Менеджмент The Prodigy выпустил пресс-релиз про ситуацию, связанную с организацией концерта на фестивале Woodstock (Польша).
Если коротко, то организатор фестиваля не построил защитный барьер перед сценой и обвинил группу в непрофессионализме. В пресс-релизе рассказывают, что такой барьер на самом деле нужен не для ограждения группы, а для безопасности посетителей и что на всех мероприятиях с большим количеством людей такие барьеры обязательно строят, поэтому обвинения группы неоправданны.
THE PRODIGY PERFORMANCE AT WOODSTOCK FESTIVAL, POLAND, 06/08/11
The promoter of the Woodstock Festival in Poland – Mr Owsiak – has made false accusations against The Prodigy, their production crew and ourselves as representatives, regarding ‘unsafe’ and ‘unprofessional’ practices following their performance on Saturday night 6th August 2011.
These accusations are categorically denied.
It was brought to our attention by our production manager Karel Hamm on Friday night that Mr Owsiak had no intention of providing a safety barrier in front of the stage, despite signing a legally binding contract agreeing to installing barriers on April 4th 2011. As the biggest open air European festival with a 500,000 capacity - the provision of safety barriers is acknowledged as an essential practice at all festivals in Europe and indeed the world, and NOT a demand from the band to protect themselves. We want to protect Polish lives. The safety barrier was insisted on by the bands’ manager John Fairs to protect the crowd; to allow access of security and medical staff to the fans, who were pulling people out and over the barrier when they had exhaustion etc, also to allow water to be given to the audience, including the fireman’s hose that was cooling the crowd - none of this would have been possible with the crowd directly in front of the stage without a safety barrier to protect them. Without this Mr Owsiak – and his event – would have been putting the crowd at huge risk, especially given the subsequent promoters report of 670,000 people in attendance. In reality, an event of this size should and must have several barrier lines. Woodstock is clearly in breach of the No 1 goal of The European Festival Association – YOUROPE – of which they are a member. Yourope exists to:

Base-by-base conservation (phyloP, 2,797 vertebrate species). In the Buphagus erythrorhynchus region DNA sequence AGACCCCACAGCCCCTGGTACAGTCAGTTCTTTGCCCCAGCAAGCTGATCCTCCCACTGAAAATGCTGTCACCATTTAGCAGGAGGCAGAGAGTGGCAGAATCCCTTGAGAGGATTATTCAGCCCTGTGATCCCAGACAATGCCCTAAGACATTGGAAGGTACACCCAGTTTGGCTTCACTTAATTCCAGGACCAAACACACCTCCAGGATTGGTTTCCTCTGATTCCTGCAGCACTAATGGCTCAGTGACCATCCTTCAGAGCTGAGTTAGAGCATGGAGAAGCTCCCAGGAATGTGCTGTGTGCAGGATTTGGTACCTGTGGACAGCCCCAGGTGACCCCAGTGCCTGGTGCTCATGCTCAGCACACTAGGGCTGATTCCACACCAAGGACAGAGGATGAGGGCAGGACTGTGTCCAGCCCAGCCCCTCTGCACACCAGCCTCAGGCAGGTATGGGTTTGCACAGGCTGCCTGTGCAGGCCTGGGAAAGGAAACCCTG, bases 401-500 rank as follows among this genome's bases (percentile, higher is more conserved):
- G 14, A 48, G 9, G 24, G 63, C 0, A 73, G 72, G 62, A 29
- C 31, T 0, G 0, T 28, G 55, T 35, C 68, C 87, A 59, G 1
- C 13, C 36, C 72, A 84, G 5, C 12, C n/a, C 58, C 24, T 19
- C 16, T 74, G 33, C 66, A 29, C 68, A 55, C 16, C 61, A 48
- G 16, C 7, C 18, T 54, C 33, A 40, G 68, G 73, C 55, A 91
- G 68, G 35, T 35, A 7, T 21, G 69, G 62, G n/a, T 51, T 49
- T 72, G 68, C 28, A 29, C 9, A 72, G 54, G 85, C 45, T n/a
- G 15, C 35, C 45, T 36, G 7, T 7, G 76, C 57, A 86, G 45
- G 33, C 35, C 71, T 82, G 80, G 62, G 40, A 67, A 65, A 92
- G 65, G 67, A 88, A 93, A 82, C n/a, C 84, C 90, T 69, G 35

“educate and inform its members with seminars, workshops and panels. Yourope tries to raise the standards in Health & Safety in the festival business”
The festival may have been organised in line with Polish law however it was certainly not run in line with European regulations. Even in Poland it is common practise for Events organisers to adhere to the HSE Events Safety Guide which stipulates that safety barriers must be placed in front of the stage at all times not just during a performance by The Prodigy. AlterArt whom organise Open’er, Coke Festival and Selector Festival refer to the HSE Events Safety Guide, Go Ahead who organise Jarocin Festival refer to this guide as do Good Music and Charm Music. It is common practice in Poland due to outdated Polish legislation. It is important to ensure the safety of our audience taking into account all potential eventualities. Barriers are in place to protect the safety of the audience, not the band.